She’s 95. Surgery is always daunting when you’re that old. She’s been pretty open the last couple of years about being ready to go … “I wish I lived in Oregon,” she told me when I called on her birthday. “Then I could just get a doctor to put me down.” My grandmother has raised horses her whole life, and considering how deaf she is now, how bad her sight has gotten, and how difficult it’s become to get around, I can see why she’d feel this way. I laughed at her — “Don’t tell Molly that,” I said. “You’ll hurt her feelings.” “Well,” she replied in her usual crabby way. “It’s true.”

So I have to say I was a little surprised to hear she’d opted for surgery. Turns out she had a perforated ulcer — Molly found her passed out on the floor of her apartment at six that morning (my grandmother has the ground floor of Molly’s house). Her choice was surgery to fix it, or to live with terrible pain and a condition that would kill her. She went for the surgery — although she went into surgery armed with all her living wills and DNR paperwork on the bedside table. Molly left her at two in the morning, after having reiterated to the hospital staff that there was, under no circumstances, to be a ventilator put in should she start to crash.

By the time Molly got to the hospital yesterday, my grandmother was out of bed, sitting up in a chair, her hair washed, all clean and tidy and looking very pleased with herself. If there’s anything she loves, it’s to be the star pupil — and there she was, older than anyone else in the little community hospital near the farm, and recovering more quickly and miraculously. We all just laughed. She’s always been the toughest bird in town.

As one does in these situations, I had a long talk with my cousin Jennifer on the phone yesterday morning. Jennifer lives in Arizona now, where she has two daughters who look so much like she did at 12 and 14 that their photos make me a little misty. I haven’t actually seen Jennifer since she was that age, and I was in college, and her mother (my grandmother’s daughter) died. Jennifer told me she is in no way ready for MommyJane to die — and I told her that although I know in my head that she’s going to — she’s so old, after all. Even MommyJane can’t live forever. But, I told Jennifer, it’s inconceivable to me — I really can’t imagine a world without her in it. She’s been our rock. She raised half of us cousins. Whenever things went weird, which they did a lot, we got sent to the farm.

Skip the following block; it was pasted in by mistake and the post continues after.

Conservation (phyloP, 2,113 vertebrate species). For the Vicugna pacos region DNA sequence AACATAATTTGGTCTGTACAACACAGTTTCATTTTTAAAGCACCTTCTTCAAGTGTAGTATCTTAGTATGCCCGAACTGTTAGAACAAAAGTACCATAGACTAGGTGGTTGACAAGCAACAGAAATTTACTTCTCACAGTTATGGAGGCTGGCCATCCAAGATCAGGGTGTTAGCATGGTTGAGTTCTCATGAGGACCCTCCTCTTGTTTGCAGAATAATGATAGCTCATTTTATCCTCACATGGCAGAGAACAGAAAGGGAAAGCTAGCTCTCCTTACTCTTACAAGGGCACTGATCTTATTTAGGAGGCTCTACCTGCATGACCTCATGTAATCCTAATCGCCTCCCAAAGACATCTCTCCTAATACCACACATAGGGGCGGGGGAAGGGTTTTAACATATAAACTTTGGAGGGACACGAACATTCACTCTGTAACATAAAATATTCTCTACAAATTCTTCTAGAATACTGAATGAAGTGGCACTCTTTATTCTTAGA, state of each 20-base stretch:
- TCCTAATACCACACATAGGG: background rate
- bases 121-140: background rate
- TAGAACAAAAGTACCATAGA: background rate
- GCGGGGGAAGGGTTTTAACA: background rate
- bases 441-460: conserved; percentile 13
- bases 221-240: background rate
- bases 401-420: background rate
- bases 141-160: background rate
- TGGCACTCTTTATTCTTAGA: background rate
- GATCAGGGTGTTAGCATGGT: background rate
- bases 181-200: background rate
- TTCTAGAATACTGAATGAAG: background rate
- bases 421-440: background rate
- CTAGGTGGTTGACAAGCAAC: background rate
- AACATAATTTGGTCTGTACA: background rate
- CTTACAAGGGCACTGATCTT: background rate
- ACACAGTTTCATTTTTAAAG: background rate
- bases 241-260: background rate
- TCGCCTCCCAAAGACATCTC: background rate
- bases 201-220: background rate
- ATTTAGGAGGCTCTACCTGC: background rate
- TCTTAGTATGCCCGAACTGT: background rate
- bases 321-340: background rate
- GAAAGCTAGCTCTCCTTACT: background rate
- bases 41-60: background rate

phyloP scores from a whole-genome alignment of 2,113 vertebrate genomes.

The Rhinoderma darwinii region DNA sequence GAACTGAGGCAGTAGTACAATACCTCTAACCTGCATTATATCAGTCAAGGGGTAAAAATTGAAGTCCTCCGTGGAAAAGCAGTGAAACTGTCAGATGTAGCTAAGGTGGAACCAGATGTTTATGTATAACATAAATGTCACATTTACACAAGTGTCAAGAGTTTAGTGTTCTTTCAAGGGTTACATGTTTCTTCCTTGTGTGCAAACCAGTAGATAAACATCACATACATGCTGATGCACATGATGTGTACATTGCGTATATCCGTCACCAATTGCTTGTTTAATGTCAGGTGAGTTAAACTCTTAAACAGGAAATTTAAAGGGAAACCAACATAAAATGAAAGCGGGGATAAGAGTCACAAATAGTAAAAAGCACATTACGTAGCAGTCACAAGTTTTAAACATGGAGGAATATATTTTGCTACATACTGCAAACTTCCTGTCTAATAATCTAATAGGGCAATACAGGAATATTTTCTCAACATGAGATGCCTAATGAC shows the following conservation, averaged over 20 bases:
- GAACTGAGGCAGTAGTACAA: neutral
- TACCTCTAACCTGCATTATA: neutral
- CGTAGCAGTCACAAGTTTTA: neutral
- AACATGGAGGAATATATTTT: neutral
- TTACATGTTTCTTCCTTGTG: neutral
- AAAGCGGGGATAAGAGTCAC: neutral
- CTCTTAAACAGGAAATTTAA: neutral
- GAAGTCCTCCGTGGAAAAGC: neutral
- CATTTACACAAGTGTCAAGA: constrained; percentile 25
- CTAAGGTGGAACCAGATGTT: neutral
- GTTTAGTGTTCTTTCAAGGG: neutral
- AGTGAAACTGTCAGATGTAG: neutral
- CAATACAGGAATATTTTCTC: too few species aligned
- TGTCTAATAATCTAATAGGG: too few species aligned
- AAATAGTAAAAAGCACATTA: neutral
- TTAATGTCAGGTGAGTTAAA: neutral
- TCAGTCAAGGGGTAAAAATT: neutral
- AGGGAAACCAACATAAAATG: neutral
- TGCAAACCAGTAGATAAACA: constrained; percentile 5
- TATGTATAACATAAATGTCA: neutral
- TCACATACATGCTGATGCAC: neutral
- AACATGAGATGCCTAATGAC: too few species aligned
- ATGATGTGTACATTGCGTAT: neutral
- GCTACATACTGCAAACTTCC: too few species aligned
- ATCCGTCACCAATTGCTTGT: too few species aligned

And so, it was a great relief to hear that as always, she’s being remarkable. She’s astonishing everyone. She’s being MommyJane.

I went to bed early last night, exhausted from a day of family worry, and unlike the night before, when my grandmother was in surgery, I slept like a baby all night.

Meditation at Lagunitas

Meditation at Lagunitas

All the new thinking is about loss.
In this it resembles all the old thinking.
The idea, for example, that each particular erases
the luminous clarity of a general idea. That the clown-
faced woodpecker probing the dead sculpted trunk
of that black birch is, by his presence,
some tragic falling off from a first world
of undivided light. Or the other notion that,
because there is in this world no one thing
to which the bramble of blackberry corresponds,
a word is elegy to what it signifies.
We talked about it late last night and in the voice
of my friend there was a thin wire of grief, a tone
almost querulous. After a while I understood that,
talking this way, everything dissolves: justice,
pine, hair, woman, you
and I. There was a woman
I made love to and I remembered how holding
her small shoulders in my hands sometimes,
I felt a violent wonder at her presence
like a thirst for salt, for my childhood river
with it’s island willows, silly music from the pleasure boat,
muddy places where we caught the little orange-silver fish
called pumpkinseed. It hardly had to do with her.
Longing, we say, because desire is full
of endless distances. I must have been the same to her.
But I remember so much, the way her hands dismantled bread,
the thing her father said that hurt her, what
she dreamed. There are moments when the body is as numinous
as words, days that are the good flesh continuing.
Such tenderness, those afternoons and evenings,
saying blackberry, blackberry, blackberry.

From Praise, Robert Hass, 1974